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The Leaders of Tomorrow
Students at Padua Academy have unique opportunities to develop real-world skills that can be applied to any career path.

by Liz Hunter

When Padua Academy senior Natalia Frabizzio signed up for a business, marketing and entrepreneurship elective in her junior year, she initially had no intentions of pursuing the subject further than fulfilling an elective requirement on her transcript. However, her mindset was quickly changed when she realized the scope of what she was learning.

“The incredible amount of information learned was beyond more than just sitting in a classroom, taking notes and reciting it onto a test. Business was a hands-on, integrative and interactive course. It challenged me to think that there really are no other classes offered for high school students to learn about future responsibilities as an adult,” she says.

With that prerequisite complete, Frabizzio was eligible to apply for the highly competitive Business Leadership program, only open to eight seniors who are selected from an interview process. In this full-year elective, seniors run the school store under teacher supervision, including managing sales and inventory, product development, pricing and marketing, among other responsibilities.

Fellow classmate Annie McTaggart was also an applicant for the program. “I’ve been interested in the school store and the roles of business leaders while I’ve been at Padua and I was curious about the behind-the-scenes aspects of the store and I wanted to be a part of that,” she says.

Both students were accepted into the program.

The junior-year elective and the Business Leadership program are taught by Bethann Higley. She says Business Leadership fosters an active learning environment where students learn by doing, which is a core belief in Padua’s education model. It’s a standard that has made Padua stand out to families with daughters. Founded in 1954 and located in Wilmington, Delaware, Padua Academy combines the spiritual development of the Catholic faith with rare experiential learning opportunities that build well-rounded individuals ready to contribute to society.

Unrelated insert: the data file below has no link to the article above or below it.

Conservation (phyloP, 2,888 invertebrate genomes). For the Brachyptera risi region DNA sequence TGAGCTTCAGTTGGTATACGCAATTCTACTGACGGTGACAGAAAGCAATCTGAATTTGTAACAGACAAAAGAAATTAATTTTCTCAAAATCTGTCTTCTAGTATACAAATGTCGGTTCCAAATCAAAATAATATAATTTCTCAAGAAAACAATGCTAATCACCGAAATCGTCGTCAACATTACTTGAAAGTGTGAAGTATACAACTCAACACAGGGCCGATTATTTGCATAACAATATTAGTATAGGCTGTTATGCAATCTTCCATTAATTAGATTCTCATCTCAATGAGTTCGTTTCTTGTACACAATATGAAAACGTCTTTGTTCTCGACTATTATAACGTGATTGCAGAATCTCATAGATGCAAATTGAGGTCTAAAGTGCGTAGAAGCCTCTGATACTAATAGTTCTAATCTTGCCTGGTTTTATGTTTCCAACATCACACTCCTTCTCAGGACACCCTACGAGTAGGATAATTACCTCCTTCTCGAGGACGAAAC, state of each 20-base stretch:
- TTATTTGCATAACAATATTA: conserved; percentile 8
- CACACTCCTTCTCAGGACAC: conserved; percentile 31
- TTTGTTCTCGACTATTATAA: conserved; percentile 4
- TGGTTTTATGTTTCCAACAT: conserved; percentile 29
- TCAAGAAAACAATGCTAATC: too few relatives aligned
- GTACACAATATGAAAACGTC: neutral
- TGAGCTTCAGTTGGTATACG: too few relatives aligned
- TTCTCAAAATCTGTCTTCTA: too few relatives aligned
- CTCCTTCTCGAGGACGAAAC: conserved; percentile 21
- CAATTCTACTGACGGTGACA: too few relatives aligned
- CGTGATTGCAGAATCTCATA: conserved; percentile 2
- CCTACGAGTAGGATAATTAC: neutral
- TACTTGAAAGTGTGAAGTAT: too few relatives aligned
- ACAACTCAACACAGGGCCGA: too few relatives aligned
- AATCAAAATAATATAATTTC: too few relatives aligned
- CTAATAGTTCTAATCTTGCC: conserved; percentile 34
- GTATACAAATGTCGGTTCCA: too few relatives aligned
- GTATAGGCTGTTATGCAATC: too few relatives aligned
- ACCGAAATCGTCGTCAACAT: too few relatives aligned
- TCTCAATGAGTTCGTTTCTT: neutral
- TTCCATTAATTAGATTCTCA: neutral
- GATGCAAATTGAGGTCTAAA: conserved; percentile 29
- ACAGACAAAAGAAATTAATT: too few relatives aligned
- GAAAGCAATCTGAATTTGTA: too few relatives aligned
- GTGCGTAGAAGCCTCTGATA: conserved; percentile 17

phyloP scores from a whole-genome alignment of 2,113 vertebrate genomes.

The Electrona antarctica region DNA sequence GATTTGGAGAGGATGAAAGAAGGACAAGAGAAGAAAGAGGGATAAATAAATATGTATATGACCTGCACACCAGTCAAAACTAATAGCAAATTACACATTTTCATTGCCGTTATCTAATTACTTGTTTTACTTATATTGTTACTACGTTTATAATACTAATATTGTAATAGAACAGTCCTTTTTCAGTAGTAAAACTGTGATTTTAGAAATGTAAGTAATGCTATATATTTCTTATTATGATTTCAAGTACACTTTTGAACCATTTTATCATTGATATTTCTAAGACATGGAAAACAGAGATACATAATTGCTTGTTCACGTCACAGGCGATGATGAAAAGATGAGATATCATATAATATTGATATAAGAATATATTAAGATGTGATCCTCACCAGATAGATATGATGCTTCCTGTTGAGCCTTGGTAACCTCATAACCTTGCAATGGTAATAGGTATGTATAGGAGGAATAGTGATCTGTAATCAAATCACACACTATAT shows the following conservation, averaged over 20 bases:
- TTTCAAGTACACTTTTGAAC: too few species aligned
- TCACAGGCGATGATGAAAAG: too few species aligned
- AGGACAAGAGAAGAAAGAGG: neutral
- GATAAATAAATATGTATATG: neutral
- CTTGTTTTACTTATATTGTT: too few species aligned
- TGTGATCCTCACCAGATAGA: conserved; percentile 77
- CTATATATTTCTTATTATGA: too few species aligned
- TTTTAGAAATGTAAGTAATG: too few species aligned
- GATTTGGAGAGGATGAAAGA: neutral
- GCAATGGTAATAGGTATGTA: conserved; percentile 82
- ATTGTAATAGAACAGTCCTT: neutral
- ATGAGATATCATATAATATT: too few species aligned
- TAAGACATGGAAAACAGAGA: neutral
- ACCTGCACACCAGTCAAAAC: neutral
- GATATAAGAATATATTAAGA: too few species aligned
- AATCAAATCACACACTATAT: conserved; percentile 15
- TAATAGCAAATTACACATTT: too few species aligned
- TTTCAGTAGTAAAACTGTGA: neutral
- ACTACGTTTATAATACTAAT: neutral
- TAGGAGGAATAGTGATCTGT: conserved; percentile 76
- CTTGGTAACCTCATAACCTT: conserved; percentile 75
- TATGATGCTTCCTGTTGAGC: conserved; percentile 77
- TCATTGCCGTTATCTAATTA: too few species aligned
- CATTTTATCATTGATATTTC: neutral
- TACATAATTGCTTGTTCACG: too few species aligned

As they enter the workforce, students will quickly realize how crucial communication, teamwork and collaboration are to their success, says Higley. “In Business Leadership, they are challenged every day to share their opinion and take into consideration other people’s perspective. Everybody has their own ideas on what to introduce to the store, but we have budgets, and they need to decide together what is a priority,” she says. “Not only do they get a better understanding of how to run a business, they experience personal growth that will stay with them for life.”

McTaggart says this element of teamwork is unlike anything she’s experienced in any other class. “We’ve already developed friendships with each other, even this early in the school year. We had a sidewalk sale a few weekends ago where we brought out our items from the store, including new fall items, and we sold them on the front steps of school. Not only did we do very well in sales those two days, but it was a very fun experience for us business leaders, and we were able to become familiar with our new items as well as interact with lots of customers.”